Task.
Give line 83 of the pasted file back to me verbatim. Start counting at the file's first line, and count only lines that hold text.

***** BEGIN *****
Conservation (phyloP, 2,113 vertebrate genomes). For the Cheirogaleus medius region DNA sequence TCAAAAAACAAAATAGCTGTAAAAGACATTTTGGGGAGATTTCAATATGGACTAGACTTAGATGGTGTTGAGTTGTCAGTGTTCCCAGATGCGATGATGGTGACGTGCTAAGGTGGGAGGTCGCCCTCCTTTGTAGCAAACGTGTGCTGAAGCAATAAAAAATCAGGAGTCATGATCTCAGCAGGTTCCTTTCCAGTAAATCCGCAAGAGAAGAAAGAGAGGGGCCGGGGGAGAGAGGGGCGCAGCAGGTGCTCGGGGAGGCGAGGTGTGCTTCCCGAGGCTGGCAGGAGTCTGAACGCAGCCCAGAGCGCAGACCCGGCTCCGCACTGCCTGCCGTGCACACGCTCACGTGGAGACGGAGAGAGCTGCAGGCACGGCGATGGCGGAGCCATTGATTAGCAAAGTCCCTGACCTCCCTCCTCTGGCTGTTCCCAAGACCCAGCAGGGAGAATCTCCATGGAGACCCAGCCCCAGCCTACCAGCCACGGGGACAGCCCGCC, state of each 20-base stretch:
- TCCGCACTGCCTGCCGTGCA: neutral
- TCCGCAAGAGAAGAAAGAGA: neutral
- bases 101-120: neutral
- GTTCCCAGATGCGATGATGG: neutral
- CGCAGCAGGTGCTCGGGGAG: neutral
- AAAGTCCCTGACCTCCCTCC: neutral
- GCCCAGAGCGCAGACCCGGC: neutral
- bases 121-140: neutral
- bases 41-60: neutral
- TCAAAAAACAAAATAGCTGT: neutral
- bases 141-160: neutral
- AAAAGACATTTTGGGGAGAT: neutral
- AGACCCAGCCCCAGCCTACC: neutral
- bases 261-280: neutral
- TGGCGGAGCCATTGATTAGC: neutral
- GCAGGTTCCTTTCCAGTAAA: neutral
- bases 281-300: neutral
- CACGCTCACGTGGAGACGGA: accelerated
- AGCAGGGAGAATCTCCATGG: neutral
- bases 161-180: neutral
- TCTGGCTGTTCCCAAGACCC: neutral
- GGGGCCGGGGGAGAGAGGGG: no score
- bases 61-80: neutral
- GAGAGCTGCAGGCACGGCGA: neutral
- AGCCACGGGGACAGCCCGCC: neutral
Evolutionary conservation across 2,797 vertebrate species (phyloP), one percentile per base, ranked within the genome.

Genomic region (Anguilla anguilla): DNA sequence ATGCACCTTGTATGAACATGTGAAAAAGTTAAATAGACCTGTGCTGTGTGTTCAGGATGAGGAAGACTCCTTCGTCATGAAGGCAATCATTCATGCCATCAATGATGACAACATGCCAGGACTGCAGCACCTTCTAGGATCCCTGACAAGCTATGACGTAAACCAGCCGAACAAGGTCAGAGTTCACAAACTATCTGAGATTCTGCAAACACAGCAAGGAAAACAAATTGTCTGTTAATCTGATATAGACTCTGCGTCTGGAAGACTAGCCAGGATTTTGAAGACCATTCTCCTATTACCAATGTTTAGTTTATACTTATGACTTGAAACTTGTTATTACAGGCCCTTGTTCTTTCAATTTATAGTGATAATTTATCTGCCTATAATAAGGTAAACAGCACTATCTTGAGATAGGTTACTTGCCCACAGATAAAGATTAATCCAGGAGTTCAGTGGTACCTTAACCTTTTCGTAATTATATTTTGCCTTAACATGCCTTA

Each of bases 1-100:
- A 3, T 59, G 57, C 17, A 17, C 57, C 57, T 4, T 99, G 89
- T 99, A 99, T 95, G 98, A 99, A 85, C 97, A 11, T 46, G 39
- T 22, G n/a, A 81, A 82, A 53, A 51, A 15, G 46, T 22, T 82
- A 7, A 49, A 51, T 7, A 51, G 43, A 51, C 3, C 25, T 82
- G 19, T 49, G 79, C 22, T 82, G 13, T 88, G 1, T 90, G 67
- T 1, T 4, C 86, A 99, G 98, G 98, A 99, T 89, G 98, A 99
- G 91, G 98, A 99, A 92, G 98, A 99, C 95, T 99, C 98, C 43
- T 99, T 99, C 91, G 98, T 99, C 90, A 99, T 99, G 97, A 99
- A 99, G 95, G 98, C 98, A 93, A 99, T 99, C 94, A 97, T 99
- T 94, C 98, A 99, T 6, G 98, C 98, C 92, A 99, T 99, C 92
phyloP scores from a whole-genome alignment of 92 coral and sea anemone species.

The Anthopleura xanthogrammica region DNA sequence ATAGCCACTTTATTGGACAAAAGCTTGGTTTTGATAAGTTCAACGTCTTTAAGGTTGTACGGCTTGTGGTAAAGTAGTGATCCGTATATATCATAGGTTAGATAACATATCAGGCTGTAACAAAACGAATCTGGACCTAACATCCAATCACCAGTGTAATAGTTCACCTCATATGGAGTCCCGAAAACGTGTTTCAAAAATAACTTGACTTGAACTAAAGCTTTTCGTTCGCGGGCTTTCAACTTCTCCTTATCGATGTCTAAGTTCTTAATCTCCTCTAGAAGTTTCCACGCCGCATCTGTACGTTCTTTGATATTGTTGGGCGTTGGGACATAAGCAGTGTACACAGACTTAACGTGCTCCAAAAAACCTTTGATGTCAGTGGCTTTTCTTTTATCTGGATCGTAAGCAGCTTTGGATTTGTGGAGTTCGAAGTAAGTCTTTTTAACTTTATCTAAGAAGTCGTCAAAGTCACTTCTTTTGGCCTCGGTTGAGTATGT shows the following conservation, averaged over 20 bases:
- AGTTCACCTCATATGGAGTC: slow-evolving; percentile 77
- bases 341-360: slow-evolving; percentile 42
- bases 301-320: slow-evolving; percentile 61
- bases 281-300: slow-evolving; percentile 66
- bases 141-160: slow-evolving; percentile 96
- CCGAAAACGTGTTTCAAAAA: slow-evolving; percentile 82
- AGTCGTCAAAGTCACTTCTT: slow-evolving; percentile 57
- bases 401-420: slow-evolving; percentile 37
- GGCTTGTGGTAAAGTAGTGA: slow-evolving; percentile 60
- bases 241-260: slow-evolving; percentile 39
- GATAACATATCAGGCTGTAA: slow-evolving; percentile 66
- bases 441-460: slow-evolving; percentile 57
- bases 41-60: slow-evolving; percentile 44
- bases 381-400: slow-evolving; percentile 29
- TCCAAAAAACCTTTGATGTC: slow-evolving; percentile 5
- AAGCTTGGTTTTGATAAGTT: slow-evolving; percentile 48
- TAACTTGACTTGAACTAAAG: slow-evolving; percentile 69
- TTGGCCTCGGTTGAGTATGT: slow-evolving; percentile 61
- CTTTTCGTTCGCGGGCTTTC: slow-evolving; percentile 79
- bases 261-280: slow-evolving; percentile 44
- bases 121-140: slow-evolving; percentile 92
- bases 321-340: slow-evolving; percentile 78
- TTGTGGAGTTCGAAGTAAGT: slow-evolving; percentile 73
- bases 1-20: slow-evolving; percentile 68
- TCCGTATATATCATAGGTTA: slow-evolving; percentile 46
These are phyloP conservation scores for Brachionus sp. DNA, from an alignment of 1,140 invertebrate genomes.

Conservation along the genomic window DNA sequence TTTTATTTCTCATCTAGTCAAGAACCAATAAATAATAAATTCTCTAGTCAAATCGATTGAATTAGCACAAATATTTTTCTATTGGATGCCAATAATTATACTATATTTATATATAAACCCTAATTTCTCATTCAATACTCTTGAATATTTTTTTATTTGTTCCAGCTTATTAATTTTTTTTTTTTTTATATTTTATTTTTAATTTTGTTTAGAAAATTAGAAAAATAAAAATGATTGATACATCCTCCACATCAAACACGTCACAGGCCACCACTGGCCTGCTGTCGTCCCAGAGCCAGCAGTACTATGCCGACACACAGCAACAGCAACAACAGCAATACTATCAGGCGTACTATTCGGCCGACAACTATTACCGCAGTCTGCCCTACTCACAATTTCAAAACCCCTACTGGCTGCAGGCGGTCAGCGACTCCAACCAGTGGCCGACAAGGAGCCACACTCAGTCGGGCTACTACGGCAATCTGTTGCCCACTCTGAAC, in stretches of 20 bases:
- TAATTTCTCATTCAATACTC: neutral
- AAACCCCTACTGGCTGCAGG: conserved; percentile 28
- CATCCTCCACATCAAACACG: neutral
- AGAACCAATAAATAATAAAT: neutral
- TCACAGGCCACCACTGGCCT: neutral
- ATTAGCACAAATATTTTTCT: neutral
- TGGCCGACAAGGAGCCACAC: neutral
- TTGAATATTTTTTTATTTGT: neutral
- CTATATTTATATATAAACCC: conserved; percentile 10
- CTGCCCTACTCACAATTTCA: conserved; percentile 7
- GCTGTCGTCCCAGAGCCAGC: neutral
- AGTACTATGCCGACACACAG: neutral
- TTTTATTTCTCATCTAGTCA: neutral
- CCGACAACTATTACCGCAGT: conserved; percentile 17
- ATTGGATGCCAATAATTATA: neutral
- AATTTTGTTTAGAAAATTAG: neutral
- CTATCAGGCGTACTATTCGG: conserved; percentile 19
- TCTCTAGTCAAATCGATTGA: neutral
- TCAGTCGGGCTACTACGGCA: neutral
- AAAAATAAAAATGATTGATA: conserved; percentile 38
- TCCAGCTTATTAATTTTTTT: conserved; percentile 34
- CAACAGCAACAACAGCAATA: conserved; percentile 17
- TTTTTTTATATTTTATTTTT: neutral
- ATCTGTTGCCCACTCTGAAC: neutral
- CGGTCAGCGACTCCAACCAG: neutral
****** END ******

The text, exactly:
- ATTGGATGCCAATAATTATA: neutral